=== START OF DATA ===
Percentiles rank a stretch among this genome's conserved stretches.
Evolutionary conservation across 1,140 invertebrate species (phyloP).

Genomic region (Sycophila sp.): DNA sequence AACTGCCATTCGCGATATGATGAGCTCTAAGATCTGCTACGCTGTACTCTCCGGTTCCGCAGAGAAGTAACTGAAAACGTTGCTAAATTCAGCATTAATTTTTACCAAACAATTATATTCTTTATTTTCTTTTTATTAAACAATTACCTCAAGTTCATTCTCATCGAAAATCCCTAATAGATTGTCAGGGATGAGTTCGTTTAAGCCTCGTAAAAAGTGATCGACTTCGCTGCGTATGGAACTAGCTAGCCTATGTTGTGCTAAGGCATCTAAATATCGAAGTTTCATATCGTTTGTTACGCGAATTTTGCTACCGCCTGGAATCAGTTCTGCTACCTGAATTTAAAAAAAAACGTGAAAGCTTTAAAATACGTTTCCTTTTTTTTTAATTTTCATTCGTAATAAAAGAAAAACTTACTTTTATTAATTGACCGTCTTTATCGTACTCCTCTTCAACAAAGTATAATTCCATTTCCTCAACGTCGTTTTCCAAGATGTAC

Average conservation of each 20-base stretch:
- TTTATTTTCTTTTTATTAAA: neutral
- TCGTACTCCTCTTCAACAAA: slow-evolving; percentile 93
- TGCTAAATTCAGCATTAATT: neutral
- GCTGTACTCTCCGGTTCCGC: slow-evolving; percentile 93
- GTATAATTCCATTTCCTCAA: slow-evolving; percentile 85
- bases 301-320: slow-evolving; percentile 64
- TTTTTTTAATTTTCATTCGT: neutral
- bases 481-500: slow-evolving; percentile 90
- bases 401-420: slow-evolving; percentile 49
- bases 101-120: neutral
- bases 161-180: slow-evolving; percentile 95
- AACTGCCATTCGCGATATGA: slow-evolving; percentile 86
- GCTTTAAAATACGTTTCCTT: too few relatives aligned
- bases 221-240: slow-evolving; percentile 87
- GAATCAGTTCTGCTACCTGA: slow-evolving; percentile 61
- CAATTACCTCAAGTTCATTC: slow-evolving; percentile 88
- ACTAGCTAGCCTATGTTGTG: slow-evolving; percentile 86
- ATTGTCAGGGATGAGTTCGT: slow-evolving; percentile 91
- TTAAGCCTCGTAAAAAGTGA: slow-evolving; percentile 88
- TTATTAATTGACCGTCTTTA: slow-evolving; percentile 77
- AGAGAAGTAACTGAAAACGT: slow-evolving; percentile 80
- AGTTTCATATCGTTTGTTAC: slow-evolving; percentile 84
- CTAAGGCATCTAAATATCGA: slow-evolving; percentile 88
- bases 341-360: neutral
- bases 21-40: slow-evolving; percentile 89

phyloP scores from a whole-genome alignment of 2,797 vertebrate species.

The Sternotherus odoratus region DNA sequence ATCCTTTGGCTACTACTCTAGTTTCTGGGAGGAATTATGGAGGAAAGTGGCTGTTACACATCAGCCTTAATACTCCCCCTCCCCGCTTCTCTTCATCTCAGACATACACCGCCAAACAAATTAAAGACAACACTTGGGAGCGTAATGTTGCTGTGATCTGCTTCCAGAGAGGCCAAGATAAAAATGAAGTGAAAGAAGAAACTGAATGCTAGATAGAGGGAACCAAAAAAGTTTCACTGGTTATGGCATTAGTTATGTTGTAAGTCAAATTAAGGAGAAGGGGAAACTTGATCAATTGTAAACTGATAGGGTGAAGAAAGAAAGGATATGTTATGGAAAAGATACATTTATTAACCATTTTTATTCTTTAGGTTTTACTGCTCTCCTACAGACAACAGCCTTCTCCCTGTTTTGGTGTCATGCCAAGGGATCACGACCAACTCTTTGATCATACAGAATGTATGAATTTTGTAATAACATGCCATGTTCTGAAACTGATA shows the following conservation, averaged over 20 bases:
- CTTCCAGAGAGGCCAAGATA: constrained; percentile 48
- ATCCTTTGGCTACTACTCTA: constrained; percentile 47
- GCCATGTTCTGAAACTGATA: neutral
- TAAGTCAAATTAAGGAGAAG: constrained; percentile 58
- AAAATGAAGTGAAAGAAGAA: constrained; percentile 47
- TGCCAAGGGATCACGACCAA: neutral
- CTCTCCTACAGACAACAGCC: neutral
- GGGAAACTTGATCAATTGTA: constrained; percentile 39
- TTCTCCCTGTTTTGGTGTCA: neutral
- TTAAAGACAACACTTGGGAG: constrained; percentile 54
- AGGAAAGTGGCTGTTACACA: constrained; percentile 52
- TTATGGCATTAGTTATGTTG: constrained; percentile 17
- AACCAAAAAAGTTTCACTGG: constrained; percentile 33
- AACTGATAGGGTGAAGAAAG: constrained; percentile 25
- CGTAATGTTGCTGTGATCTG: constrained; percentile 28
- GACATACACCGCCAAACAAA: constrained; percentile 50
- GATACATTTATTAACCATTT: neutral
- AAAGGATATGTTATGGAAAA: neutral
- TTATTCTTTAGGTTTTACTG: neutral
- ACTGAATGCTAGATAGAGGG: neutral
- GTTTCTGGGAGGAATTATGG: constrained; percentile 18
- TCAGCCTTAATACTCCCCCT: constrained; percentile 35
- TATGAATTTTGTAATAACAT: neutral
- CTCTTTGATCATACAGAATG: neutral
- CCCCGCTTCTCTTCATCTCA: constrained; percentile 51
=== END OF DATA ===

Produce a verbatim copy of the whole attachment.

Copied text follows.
Percentiles rank a stretch among this genome's conserved stretches.
Evolutionary conservation across 1,140 invertebrate species (phyloP).

Genomic region (Sycophila sp.): DNA sequence AACTGCCATTCGCGATATGATGAGCTCTAAGATCTGCTACGCTGTACTCTCCGGTTCCGCAGAGAAGTAACTGAAAACGTTGCTAAATTCAGCATTAATTTTTACCAAACAATTATATTCTTTATTTTCTTTTTATTAAACAATTACCTCAAGTTCATTCTCATCGAAAATCCCTAATAGATTGTCAGGGATGAGTTCGTTTAAGCCTCGTAAAAAGTGATCGACTTCGCTGCGTATGGAACTAGCTAGCCTATGTTGTGCTAAGGCATCTAAATATCGAAGTTTCATATCGTTTGTTACGCGAATTTTGCTACCGCCTGGAATCAGTTCTGCTACCTGAATTTAAAAAAAAACGTGAAAGCTTTAAAATACGTTTCCTTTTTTTTTAATTTTCATTCGTAATAAAAGAAAAACTTACTTTTATTAATTGACCGTCTTTATCGTACTCCTCTTCAACAAAGTATAATTCCATTTCCTCAACGTCGTTTTCCAAGATGTAC

Average conservation of each 20-base stretch:
- TTTATTTTCTTTTTATTAAA: neutral
- TCGTACTCCTCTTCAACAAA: slow-evolving; percentile 93
- TGCTAAATTCAGCATTAATT: neutral
- GCTGTACTCTCCGGTTCCGC: slow-evolving; percentile 93
- GTATAATTCCATTTCCTCAA: slow-evolving; percentile 85
- bases 301-320: slow-evolving; percentile 64
- TTTTTTTAATTTTCATTCGT: neutral
- bases 481-500: slow-evolving; percentile 90
- bases 401-420: slow-evolving; percentile 49
- bases 101-120: neutral
- bases 161-180: slow-evolving; percentile 95
- AACTGCCATTCGCGATATGA: slow-evolving; percentile 86
- GCTTTAAAATACGTTTCCTT: too few relatives aligned
- bases 221-240: slow-evolving; percentile 87
- GAATCAGTTCTGCTACCTGA: slow-evolving; percentile 61
- CAATTACCTCAAGTTCATTC: slow-evolving; percentile 88
- ACTAGCTAGCCTATGTTGTG: slow-evolving; percentile 86
- ATTGTCAGGGATGAGTTCGT: slow-evolving; percentile 91
- TTAAGCCTCGTAAAAAGTGA: slow-evolving; percentile 88
- TTATTAATTGACCGTCTTTA: slow-evolving; percentile 77
- AGAGAAGTAACTGAAAACGT: slow-evolving; percentile 80
- AGTTTCATATCGTTTGTTAC: slow-evolving; percentile 84
- CTAAGGCATCTAAATATCGA: slow-evolving; percentile 88
- bases 341-360: neutral
- bases 21-40: slow-evolving; percentile 89

phyloP scores from a whole-genome alignment of 2,797 vertebrate species.

The Sternotherus odoratus region DNA sequence ATCCTTTGGCTACTACTCTAGTTTCTGGGAGGAATTATGGAGGAAAGTGGCTGTTACACATCAGCCTTAATACTCCCCCTCCCCGCTTCTCTTCATCTCAGACATACACCGCCAAACAAATTAAAGACAACACTTGGGAGCGTAATGTTGCTGTGATCTGCTTCCAGAGAGGCCAAGATAAAAATGAAGTGAAAGAAGAAACTGAATGCTAGATAGAGGGAACCAAAAAAGTTTCACTGGTTATGGCATTAGTTATGTTGTAAGTCAAATTAAGGAGAAGGGGAAACTTGATCAATTGTAAACTGATAGGGTGAAGAAAGAAAGGATATGTTATGGAAAAGATACATTTATTAACCATTTTTATTCTTTAGGTTTTACTGCTCTCCTACAGACAACAGCCTTCTCCCTGTTTTGGTGTCATGCCAAGGGATCACGACCAACTCTTTGATCATACAGAATGTATGAATTTTGTAATAACATGCCATGTTCTGAAACTGATA shows the following conservation, averaged over 20 bases:
- CTTCCAGAGAGGCCAAGATA: constrained; percentile 48
- ATCCTTTGGCTACTACTCTA: constrained; percentile 47
- GCCATGTTCTGAAACTGATA: neutral
- TAAGTCAAATTAAGGAGAAG: constrained; percentile 58
- AAAATGAAGTGAAAGAAGAA: constrained; percentile 47
- TGCCAAGGGATCACGACCAA: neutral
- CTCTCCTACAGACAACAGCC: neutral
- GGGAAACTTGATCAATTGTA: constrained; percentile 39
- TTCTCCCTGTTTTGGTGTCA: neutral
- TTAAAGACAACACTTGGGAG: constrained; percentile 54
- AGGAAAGTGGCTGTTACACA: constrained; percentile 52
- TTATGGCATTAGTTATGTTG: constrained; percentile 17
- AACCAAAAAAGTTTCACTGG: constrained; percentile 33
- AACTGATAGGGTGAAGAAAG: constrained; percentile 25
- CGTAATGTTGCTGTGATCTG: constrained; percentile 28
- GACATACACCGCCAAACAAA: constrained; percentile 50
- GATACATTTATTAACCATTT: neutral
- AAAGGATATGTTATGGAAAA: neutral
- TTATTCTTTAGGTTTTACTG: neutral
- ACTGAATGCTAGATAGAGGG: neutral
- GTTTCTGGGAGGAATTATGG: constrained; percentile 18
- TCAGCCTTAATACTCCCCCT: constrained; percentile 35
- TATGAATTTTGTAATAACAT: neutral
- CTCTTTGATCATACAGAATG: neutral
- CCCCGCTTCTCTTCATCTCA: constrained; percentile 51